Saturday, May 17, 2014

First Bank and Trust Co. v. Board of Governors of Federal Reserve System case brief summary

First Bank and Trust Co. v. Board of Governors of Federal Reserve System

605 F. Supp. 555 (E.D. Kent. 1984)
Facts:  Action concerns validity of the Monetary Control Act [MCA] of 1980.  MCA extended reserve requirements to ALL banks in United States whether bank was member of Federal Reserve System or not.  Prior to 1980, dual system of reserve requirements for banks was in existence.  Banks that were members of Federal Reserve were required to post reserves in accordance with regulations of Board.  Nonmember banks could keep reserves in accordance with state banking laws.  All nationally chartered banks were required to be members of Federal Reserve and comply with its reserve requirements.  State-chartered banks could be members of Federal Reserve, but if they were not, they did not have to comply with Board’s reserve requirements.*
Prior to 1980, plaintiff was nationally chartered bank.  Because of greater amount of idle reserves it had to hold being member of Federal Reserve, plaintiff’s Board of Directors in 1979, decided to withdraw from System and seek state charter.  Plaintiff’s shareholders approved decision and state charter was obtained on March 3, 1980, and on same day, plaintiff withdrew its reserve balances from Federal Reserve Bank of Cleveland, relinquishing its stock in system. 
Rising tide of “bank flight” from Federal Reserve System prompted Congress to pass the MCA (re-imposed mandatory reserve requirements) which was signed into law on March 31, 1980.  Pertinent provisions of MCA provided that non-member banks shall be allowed 8-year phase-in of mandatory reserve requirements.  Member banks, however, were not given any phase-in period and had to maintain reserves in accordance with federal regulations as always.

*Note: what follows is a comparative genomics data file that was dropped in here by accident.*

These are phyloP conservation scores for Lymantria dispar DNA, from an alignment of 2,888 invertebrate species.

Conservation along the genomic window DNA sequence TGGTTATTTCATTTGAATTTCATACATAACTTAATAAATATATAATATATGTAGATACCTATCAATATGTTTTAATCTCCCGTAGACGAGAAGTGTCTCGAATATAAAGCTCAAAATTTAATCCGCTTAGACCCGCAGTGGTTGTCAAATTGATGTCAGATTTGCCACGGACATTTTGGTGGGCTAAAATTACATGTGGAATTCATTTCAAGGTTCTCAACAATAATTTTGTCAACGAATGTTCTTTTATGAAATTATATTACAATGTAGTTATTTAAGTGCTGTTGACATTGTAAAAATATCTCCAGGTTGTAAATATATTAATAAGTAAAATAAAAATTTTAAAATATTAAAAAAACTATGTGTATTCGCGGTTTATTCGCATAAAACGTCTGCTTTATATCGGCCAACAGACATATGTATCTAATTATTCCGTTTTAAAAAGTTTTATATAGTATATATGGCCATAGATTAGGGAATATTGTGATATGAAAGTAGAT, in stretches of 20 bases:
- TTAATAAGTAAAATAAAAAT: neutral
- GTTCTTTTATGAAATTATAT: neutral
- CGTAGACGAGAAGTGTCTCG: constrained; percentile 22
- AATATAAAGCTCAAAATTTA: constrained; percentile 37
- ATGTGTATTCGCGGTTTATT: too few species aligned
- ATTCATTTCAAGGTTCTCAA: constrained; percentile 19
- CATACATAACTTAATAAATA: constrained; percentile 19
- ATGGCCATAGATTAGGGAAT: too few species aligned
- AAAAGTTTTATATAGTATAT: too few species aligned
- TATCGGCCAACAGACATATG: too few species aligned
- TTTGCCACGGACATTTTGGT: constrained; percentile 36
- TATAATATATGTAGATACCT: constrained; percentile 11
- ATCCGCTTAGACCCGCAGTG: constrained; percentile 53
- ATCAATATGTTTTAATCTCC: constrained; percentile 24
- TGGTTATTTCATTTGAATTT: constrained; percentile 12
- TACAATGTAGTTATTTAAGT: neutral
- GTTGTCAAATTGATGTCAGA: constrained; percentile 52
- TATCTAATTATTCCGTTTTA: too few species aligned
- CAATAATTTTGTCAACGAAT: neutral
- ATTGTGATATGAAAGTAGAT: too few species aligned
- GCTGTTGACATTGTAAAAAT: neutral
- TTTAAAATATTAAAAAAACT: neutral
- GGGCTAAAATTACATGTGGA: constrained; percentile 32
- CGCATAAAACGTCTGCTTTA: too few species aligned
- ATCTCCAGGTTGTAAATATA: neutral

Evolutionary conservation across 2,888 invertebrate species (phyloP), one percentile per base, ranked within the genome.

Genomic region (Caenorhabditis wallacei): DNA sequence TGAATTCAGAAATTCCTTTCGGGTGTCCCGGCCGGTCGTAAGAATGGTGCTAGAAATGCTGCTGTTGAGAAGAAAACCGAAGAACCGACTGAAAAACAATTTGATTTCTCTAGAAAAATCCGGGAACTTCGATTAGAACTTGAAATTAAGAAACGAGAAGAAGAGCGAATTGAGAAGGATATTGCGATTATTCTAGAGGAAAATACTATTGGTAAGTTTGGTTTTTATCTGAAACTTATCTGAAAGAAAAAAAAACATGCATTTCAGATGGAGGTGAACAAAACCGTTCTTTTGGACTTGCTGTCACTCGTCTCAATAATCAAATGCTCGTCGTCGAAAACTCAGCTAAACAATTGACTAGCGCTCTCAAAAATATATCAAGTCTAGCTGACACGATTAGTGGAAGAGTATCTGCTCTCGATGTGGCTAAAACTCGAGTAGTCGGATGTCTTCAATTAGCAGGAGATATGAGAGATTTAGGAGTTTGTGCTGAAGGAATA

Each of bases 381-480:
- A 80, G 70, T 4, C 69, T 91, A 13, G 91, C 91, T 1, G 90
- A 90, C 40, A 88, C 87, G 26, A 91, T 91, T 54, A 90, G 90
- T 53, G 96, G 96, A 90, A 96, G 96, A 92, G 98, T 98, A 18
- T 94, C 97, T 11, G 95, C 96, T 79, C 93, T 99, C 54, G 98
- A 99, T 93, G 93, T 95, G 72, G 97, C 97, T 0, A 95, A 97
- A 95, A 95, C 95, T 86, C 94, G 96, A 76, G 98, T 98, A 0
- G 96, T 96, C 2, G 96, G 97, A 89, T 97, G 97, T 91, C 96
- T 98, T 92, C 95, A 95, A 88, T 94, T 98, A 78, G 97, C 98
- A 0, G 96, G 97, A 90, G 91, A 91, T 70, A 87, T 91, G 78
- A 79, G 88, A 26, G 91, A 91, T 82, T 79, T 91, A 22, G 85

Plaintiff petitioned Board for determination that it had withdrawn from membership prior to July 1, 1979 so that pursuant to Board regulations it would be eligible for 8-year phase-in of reserve requirements or “hardship exemption” from immediate application of reserve requirements.  Board denied both requests and this appeal followed.
Holding:  Court affirmed Board’s determination and upheld validity of the MCA.
Reasoning:  Court relied upon legislative history and purpose of MCA in upholding its constitutional validity.  Court further found that Congress had rational purpose in picking date prior in time to statute’s enactment for determining which banks would be deemed member or nonmember banks for purposes of statute’s phase-in provision.  In plaintiff’s case, court reasoned that in attempting to curb bank flight, Congress was not going to reward banks such as plaintiff that had recently withdrawn from System in anticipation of Congress’ imposing mandatory reserve requirements.

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